A year ago, in August 2015, this column called "The Donald" the Democrats' Trump card.
"Isolationists must not prevail in this new debate over foreign policy," warns Richard Haass, president of the Council on Foreign Relations.
As her client entered a not guilty plea, Jackson attorney Lisa Ross hit the nail on the head. She used "shakedown" to describe the flavor of Mississippi's unraveling corrections outrage. Exactly.
Let me tell you how I got in trouble with ladies.
No one would mistake Roger Ailes for a ladies' man, at least not without a fistful of dollars -- or a garter belt. So emerges a fresh image of the man who created Fox News, the cable network known for its leggy, law-degreed female hosts. Ailes, like Hugh Hefner, knew that a spoonful of sugar helps the medicine go down.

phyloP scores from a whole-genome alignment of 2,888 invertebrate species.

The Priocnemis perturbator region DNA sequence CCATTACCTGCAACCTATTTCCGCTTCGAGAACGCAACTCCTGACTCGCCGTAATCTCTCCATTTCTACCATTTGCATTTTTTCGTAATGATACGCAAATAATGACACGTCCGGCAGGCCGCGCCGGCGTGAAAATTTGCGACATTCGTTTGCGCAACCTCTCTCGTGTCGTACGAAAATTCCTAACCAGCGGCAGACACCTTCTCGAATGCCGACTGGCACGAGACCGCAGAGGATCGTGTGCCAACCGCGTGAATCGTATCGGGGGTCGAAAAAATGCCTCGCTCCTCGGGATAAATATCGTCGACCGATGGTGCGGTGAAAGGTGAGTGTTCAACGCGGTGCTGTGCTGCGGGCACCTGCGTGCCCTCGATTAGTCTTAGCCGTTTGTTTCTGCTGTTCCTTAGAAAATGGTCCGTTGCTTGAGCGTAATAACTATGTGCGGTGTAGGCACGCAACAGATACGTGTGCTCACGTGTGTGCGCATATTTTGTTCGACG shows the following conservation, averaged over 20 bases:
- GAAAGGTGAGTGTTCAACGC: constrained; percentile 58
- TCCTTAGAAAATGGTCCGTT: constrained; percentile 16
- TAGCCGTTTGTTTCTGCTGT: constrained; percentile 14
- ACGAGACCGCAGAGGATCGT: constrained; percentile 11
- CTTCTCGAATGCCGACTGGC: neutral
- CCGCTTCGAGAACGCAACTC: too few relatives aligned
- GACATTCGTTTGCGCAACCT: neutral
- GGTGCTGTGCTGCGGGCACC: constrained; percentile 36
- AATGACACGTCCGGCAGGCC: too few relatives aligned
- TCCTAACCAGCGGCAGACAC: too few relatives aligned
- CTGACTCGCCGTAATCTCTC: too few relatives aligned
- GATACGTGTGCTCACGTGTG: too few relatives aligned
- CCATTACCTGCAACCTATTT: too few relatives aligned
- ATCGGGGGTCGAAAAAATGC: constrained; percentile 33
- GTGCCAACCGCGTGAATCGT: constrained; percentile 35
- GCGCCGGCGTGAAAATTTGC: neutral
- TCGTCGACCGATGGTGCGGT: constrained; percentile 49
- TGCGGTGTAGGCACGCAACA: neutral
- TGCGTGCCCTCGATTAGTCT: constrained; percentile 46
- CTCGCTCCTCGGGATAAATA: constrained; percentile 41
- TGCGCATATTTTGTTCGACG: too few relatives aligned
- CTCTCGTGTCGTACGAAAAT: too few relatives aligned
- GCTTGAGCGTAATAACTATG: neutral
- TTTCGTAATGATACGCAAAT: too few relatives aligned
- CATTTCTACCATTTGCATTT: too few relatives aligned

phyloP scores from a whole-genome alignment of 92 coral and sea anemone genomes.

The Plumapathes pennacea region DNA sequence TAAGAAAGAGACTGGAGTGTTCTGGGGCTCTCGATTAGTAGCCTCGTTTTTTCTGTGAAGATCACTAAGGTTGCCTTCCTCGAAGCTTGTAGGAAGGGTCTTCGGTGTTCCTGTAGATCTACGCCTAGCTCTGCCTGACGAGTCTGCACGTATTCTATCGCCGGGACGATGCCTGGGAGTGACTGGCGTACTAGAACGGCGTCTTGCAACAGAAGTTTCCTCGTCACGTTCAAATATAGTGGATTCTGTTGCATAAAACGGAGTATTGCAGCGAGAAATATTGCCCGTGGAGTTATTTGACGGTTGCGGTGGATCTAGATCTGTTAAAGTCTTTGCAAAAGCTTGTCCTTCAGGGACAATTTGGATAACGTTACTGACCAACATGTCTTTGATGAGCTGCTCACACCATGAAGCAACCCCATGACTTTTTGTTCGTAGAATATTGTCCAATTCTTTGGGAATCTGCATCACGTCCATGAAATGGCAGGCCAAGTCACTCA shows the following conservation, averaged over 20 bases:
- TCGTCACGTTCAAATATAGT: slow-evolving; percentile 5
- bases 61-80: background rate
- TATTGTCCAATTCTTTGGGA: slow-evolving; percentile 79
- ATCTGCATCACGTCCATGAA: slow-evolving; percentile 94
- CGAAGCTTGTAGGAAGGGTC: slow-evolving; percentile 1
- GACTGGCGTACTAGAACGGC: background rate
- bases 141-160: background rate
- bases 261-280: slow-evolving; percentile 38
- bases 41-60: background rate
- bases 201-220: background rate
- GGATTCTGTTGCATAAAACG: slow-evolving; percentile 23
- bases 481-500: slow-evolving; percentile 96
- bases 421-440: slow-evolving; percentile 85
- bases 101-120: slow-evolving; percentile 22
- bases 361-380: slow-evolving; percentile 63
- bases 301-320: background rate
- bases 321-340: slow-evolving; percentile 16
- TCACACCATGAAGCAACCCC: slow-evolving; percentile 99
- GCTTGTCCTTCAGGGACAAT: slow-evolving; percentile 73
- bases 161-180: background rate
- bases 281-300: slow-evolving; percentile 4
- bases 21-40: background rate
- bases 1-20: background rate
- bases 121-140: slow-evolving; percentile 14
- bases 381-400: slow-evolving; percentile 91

At stake in 2016 is the White House, the Supreme Court, the Senate and, possibly, control of the House of Representatives.
After a period of basking in public glory, he became the most hated American of his time.
The implosion is so big it's drowning out the "he said this monstrous thing" or "that easily caught lie." Donald Trump has moved from the chaos candidate to the kamikaze candidate to the crazy-as-a-loon candidate.
Dear Republican Party: Congratulations. By now, one thing is beyond dispute: You have produced a candidate for the ages.
With Democrats howling that Vladimir Putin hacked into and leaked those 19,000 DNC emails to help Trump, the Donald had a brainstorm: Maybe the Russians can retrieve Hillary Clinton's lost emails. Not funny, and close to "treasonous," came the shocked cry.
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